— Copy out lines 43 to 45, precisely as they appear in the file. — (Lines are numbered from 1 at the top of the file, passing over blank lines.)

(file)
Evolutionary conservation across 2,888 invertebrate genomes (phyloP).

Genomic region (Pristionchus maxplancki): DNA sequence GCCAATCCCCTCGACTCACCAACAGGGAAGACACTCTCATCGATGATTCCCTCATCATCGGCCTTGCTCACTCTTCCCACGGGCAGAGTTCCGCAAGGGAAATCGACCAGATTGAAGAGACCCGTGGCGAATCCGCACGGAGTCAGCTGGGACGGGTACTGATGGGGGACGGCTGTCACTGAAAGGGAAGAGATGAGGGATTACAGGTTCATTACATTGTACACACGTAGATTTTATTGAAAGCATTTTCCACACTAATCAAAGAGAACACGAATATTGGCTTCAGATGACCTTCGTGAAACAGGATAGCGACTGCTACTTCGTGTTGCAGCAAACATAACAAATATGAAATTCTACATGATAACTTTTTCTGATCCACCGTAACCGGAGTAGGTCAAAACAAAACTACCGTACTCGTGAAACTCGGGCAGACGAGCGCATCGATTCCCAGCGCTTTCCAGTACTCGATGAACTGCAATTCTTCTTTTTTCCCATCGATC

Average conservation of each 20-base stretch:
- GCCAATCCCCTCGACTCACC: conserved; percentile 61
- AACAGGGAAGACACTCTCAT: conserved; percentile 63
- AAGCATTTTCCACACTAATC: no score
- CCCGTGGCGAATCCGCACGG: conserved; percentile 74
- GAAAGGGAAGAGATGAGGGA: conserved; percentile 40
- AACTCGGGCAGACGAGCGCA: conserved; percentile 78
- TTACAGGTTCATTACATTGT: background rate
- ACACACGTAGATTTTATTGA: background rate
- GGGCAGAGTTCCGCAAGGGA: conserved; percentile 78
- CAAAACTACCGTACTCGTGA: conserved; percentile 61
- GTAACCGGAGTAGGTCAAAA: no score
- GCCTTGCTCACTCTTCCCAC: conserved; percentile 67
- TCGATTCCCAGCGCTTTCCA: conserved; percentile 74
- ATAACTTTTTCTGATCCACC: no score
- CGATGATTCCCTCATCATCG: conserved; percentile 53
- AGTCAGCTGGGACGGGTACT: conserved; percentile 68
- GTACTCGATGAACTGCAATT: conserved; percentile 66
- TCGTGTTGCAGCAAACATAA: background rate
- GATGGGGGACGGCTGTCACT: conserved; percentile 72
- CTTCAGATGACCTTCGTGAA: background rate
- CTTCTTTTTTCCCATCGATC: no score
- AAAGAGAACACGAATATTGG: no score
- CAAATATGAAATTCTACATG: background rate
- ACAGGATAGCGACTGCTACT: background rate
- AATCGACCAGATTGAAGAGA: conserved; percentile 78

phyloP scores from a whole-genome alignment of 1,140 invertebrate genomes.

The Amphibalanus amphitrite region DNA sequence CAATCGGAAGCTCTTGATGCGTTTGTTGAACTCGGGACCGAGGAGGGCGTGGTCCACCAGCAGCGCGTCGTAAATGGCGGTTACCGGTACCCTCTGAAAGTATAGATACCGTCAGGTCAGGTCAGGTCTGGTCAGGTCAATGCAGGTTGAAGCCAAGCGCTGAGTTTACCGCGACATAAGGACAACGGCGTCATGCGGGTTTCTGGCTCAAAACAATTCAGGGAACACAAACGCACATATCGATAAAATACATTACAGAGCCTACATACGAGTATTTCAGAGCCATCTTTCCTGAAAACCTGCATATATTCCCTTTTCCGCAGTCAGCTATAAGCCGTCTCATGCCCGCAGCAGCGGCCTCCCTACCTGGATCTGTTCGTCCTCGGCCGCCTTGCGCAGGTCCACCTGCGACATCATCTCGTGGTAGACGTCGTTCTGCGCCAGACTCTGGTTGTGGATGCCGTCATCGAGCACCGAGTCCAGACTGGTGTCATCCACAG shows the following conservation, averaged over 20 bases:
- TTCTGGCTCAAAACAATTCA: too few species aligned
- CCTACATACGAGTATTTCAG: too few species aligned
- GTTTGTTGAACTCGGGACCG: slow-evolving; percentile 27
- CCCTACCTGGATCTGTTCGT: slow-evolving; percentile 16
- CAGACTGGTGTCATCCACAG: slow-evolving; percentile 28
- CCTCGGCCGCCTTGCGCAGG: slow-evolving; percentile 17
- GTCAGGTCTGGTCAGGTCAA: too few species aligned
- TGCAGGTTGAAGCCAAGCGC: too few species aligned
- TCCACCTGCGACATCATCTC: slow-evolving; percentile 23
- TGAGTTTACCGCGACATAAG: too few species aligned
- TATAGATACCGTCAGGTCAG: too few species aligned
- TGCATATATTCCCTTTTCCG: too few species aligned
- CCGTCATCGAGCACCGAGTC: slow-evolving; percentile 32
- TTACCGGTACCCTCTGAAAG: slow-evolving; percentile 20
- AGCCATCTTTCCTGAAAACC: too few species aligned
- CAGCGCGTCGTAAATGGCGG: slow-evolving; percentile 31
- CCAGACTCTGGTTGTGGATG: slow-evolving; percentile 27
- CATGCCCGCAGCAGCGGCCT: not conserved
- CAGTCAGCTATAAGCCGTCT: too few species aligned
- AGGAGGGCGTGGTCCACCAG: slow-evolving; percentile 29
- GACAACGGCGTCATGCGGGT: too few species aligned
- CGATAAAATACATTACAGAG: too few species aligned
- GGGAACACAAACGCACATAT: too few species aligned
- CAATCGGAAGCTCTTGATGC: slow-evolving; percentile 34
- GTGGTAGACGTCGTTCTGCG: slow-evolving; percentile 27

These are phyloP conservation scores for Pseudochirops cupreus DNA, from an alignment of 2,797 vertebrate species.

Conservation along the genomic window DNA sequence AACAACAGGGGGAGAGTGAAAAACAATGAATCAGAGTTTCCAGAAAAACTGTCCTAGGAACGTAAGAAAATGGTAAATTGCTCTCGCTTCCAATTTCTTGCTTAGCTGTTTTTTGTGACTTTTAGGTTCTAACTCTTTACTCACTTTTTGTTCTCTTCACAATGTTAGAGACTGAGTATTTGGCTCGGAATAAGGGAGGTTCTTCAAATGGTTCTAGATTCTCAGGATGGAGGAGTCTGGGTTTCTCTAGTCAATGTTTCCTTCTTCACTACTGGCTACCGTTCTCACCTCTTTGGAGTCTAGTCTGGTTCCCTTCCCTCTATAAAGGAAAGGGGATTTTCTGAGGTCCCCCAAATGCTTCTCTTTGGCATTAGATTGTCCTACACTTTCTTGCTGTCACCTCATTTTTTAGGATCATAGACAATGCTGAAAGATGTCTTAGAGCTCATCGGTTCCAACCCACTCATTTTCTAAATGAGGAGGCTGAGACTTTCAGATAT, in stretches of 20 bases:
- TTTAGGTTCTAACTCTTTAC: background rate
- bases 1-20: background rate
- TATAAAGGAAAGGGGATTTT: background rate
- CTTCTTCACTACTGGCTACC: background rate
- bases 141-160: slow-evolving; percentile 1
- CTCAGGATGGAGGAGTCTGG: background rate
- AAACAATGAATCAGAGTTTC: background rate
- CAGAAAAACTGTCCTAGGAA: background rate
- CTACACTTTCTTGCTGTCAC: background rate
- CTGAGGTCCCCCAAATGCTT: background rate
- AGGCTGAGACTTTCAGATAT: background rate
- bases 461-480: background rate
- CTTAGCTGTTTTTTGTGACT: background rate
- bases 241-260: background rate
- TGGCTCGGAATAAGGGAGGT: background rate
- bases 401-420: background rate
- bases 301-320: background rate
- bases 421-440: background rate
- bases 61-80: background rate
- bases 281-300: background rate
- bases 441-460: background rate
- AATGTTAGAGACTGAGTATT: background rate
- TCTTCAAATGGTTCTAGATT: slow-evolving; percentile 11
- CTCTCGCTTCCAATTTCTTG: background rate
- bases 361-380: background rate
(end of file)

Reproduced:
- CCGTCATCGAGCACCGAGTC: slow-evolving; percentile 32
- TTACCGGTACCCTCTGAAAG: slow-evolving; percentile 20
- AGCCATCTTTCCTGAAAACC: too few species aligned